RISHWORTH: That is basically rebates for child care. Most families at the moment would get a rebate through the child care rebate when they go to child care and other Centrelink payments as well but particularly it is the child care rebate that you are not able to receive the rebate for unless you can prove you have been immunised. That has seen a list in immunisation rates and I- and Labor- has certainly supported that which I think is one of those rare examples of bipartisanship-
BEVAN: Yes, it is nice when you all get along.
RISHWORTH: It is because I think there is- what is really important with this issue is there is absolutely so much evidence that is undeniable when it comes to vaccinations. As I said, we were encouraging the federal government to put more resources into an education campaign. If you get on the internet you can find so many purported truths around vaccinations which just don’t stack up and I think it is very confusing for parents out there, I get them in my newsfeed of Facebook; all these stories, all these sort of alleged links to autism which time and time and time and time and time again have shown just not to be true. It is confusing for parents and we have certainly been calling for real resources to go into ensuring there is a proper education campaign and I do think child care centres do need to be supported in that and I have been talking to a number who have said they can usually get the majority over the line- I mean the majority of families to understand how important vaccinations are but that does take time and I think they need to be supported as well.
BEVAN: Helen has sent us a text asking; why don’t we have dedicated non-vaccinated child care centres?
RISHWORTH: The issue is it is not just a problem in child care. Having a child that is unvaccinated that is otherwise a perfect candidate for vaccination can put at risk whole communities, it can put at risk small children that are too young to be vaccinated- measles, mumps, whooping cough, there is also issues with those very vulnerable children and adults that have a compromising immune system, I mean this is about playing our part in the community, it is about- I mean, unfortunately measles don’t stop at the child care gate or the school gate-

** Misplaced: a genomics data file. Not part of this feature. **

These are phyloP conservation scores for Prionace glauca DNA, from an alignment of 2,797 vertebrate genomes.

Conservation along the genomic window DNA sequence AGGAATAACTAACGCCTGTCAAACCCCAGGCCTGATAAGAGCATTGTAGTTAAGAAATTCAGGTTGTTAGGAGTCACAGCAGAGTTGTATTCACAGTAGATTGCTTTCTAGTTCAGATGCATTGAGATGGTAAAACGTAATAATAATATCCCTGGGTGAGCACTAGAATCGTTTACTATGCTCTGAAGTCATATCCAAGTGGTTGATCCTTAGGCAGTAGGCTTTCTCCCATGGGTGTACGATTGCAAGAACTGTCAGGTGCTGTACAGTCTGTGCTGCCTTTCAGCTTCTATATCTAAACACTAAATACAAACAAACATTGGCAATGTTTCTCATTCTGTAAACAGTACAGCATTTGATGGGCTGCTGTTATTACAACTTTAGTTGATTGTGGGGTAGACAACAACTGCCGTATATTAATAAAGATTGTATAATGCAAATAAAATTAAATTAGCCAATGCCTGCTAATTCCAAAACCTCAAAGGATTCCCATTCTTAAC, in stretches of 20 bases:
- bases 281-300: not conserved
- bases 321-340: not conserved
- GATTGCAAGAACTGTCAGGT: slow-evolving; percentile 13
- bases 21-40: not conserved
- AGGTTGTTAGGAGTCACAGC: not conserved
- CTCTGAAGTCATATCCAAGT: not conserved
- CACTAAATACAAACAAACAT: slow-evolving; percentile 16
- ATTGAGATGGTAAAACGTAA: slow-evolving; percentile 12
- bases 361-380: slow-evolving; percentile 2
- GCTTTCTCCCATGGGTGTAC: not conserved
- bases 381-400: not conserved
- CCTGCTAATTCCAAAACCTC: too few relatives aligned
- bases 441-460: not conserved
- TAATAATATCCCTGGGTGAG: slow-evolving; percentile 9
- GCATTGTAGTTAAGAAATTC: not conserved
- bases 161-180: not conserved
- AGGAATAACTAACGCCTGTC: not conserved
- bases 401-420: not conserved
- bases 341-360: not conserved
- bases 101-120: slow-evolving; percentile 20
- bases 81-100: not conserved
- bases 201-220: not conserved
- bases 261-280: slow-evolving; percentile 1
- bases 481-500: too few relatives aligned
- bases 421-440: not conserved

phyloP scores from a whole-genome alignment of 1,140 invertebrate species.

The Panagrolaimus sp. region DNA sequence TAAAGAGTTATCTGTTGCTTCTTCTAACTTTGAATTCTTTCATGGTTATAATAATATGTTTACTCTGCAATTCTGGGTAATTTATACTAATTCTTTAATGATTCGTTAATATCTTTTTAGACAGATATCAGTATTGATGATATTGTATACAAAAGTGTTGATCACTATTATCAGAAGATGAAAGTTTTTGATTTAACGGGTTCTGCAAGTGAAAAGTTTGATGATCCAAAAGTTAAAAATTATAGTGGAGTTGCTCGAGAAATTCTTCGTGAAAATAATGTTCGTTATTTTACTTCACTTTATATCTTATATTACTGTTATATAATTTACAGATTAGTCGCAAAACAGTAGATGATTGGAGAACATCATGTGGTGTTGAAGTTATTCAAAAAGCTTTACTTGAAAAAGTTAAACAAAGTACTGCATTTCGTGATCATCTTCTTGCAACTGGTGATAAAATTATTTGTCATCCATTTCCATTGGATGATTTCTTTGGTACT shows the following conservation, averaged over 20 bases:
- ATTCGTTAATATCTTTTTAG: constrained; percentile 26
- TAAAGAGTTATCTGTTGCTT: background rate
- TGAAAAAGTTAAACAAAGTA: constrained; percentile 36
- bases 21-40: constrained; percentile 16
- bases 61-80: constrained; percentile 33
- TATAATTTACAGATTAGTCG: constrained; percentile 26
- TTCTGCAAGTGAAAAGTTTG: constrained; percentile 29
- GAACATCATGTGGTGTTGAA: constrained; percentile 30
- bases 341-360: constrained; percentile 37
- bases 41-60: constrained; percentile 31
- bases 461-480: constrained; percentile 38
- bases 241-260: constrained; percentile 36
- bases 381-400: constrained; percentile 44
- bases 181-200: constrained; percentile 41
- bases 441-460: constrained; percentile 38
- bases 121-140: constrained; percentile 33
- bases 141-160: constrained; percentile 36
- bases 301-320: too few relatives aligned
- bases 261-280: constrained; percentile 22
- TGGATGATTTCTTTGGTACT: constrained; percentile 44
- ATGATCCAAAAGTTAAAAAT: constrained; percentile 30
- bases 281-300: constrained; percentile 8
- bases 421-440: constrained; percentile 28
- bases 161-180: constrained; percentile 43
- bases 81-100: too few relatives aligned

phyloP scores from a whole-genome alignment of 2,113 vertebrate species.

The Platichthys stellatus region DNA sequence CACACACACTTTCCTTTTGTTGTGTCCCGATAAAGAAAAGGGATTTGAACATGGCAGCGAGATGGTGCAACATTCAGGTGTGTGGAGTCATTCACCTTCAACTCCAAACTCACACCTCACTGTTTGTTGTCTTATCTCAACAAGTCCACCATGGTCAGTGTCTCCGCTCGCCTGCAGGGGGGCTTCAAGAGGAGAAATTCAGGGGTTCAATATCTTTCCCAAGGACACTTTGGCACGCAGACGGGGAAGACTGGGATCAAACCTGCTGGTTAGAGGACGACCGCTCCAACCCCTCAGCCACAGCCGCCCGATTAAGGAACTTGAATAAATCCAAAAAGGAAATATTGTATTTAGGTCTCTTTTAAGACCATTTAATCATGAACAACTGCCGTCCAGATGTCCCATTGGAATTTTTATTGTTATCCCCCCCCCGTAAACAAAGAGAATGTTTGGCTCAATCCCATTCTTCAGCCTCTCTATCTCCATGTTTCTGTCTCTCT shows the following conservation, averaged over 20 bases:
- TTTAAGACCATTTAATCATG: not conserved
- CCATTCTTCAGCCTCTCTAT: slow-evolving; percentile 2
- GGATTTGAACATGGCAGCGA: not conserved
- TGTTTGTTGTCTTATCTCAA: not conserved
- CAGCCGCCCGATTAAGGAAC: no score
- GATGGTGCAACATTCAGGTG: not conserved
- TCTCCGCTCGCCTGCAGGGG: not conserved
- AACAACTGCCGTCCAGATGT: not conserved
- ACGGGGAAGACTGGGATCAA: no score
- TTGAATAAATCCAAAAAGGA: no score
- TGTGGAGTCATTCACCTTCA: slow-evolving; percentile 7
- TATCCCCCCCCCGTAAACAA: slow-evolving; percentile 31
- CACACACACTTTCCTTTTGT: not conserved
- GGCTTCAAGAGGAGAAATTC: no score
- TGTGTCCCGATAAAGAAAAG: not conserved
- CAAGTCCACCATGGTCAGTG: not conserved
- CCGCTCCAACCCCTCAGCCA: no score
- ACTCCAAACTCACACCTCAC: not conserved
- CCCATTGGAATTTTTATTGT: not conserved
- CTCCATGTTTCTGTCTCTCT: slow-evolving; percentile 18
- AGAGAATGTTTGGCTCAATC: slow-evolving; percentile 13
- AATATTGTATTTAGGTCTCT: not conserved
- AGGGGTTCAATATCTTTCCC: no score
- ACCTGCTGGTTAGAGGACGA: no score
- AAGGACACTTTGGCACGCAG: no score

BEVAN: And you need a certain percentage of the population to be vaccinated in order for it to work properly and we are below that here in South Australia aren’t we.
RISHWORTH: There are places where we are below and certain suburbs where we are below. Ultimately for things like whooping cough, people are talking around 95 per cent to get that, what is called herd immunity.
BEVAN: So indulging people and saying well I just don’t buy this, I want my child to be not vaccinated and that child could be that there is no health reason why not, then saying we’ll let you have your own non-vaccinated child care centres that would put the rest of the community at risk because it would push us down in terms of the herd immunity.
RISHWORTH: That is right because children don’t just stay in the walls of child care centres, it is across the board. These are ways that government can work in institutions we fund, like child care centres and providing subsidies and that is where – I guess- we have our lever in terms of encouraging people but there is a problem for the whole community if we fall below that herd immunity and I just think we have got to take responsibility but also listen to those voices of parents who were perhaps convinced by some of this information and then their child did get sick. I think we underestimate how dangerous some of these diseases are, when we talk about measles, mumps, whooping cough; these can be deadly and I think we have gotten a bit used to not seeing the effects of these diseases so much now but they are deadly.
BEVAN: Kate asks; do we know the suburbs where the vaccination is below what it should be the percentage?
RISHWORTH: Look, I haven’t seen those rates lately, I know there was some reports around some of the suburbs around Adelaide and parts of the CBD but I haven’t seen the rates lately but there are certainly suburbs and you see that also in other states and territories; there are suburbs in Melbourne as well where those rates fall quite low.
BEVAN: Amanda Rishworth, thank you for your time.
RISHWORTH: Thank you.